Fall of Angels opens dramatically, with a young female trumpet player falling spectacularly (and suspiciously) to a bruised but happily non-dead state. Inspector Redfyre is on the premises, lured by a free ticket his aunt gave him. So he starts investigating, and in due course more young women turn up dead in 1920s Cambridge (England), prompting panic and a renewed urgency to the investigation, which seems to yield many secrets but not many tangible clues.
The plot is satisfyingly twisted but what made the book for me were the many comments about the effects of WWI, rules of etiquette, the misogynistic practices of the university (no degrees for women!), and early feminist efforts. The story brings to mind Gaudy Night, but in a more modern and utterly enjoyable form.
Are you interested in the lives of foreign Humanities doctorate students slaving as teaching assistants? Think lots of big ideas, lots of sex and especially thoughts about sex, culture shock, infatuation with various professors — and not much action towards theses of anything else that could be construed as constructive. (I’m not commenting on humanities doctorate students per se, but rather on the book). My eyes glazed over as I read Immigrant, Montana.
The Man Without a Shadow is an amnesiac, abundantly studied by the heroine, a neuroscientist whose professional fame comes from her exceptional subject. Many professional boundaries are crossed, and in any case the line between studying and exploiting is very porous.
I thought that the author captured in fine and interesting details the travails of the dedicated female scientist in a hostile time and place. The vagaries of memory are also explored in compelling and disturbing ways. The story moves slowly and the end is disappointing, but it lingers in the reader’s brain.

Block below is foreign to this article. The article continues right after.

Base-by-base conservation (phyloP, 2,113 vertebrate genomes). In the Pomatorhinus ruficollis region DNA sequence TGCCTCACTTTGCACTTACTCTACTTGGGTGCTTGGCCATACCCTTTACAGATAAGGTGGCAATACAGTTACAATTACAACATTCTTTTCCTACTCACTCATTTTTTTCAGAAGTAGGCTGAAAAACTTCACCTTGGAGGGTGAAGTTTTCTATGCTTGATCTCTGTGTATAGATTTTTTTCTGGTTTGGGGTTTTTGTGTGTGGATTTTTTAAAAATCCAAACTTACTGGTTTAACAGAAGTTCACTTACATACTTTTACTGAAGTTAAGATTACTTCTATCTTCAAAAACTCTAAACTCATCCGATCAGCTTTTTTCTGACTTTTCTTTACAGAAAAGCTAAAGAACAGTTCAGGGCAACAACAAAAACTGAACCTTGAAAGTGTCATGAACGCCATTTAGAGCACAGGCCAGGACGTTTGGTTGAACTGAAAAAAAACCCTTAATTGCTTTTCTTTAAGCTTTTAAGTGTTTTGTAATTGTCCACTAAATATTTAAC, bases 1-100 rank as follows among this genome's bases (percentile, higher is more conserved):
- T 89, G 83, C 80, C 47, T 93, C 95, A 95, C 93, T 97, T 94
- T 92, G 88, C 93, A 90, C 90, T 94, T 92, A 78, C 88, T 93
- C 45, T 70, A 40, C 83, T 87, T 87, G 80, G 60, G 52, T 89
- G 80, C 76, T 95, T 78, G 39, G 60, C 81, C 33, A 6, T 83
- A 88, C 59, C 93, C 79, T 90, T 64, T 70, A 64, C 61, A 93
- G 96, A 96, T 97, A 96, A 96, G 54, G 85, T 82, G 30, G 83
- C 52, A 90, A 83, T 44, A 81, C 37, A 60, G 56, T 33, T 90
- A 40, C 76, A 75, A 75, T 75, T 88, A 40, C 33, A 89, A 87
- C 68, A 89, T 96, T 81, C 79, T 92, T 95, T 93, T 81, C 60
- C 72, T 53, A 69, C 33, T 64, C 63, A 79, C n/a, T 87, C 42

In The Price of Silence: The Duke Lacrosse Scandal, the Power of the Elite, and the Corruption of Our Great Universities, the author meticulously reconstructs the 2006 scandal when lacrosse players at Duke University were accused of raping a stripper they had hired for a boozy party, only to be exonerated, months later. He shows how the (mostly white) university’s fraught relationship with the (mostly African-American) city of Durham and its hands-off treatment of the sports teams (some would even say that the athletic directors set their own rules within the university) collided with a politically hungry district attorney who pressed charges that should not have been, charges that fanned protests by Duke faculty, students, and the general public, only to be withdrawn or disproved down the road.
If your idea of a good book is the day-by-day account of events, told several times, from several perspectives, and the line-by-line reading of interview and court case transcripts, you will be in heaven. Me, not so much! What I found fascinating is how this obvious legal error played out against rich, entitled young men, whose parents seem as concerned about a game being cancelled (hello! under-age players getting drunk and hiring strippers, let alone, perhaps assaulting them, are probably breaking the rules of conduct of the university, don’t you think?) as to whether they will be allowed to graduate in time to start their well-paid jobs on Wall Street. And these young men got millions of dollars from the university for the way they were treated. They were treated badly, no question, but millions? One cannot help but wonder about unjustly incarcerated individuals (of different colors and classes) who get a pittance when finally freed…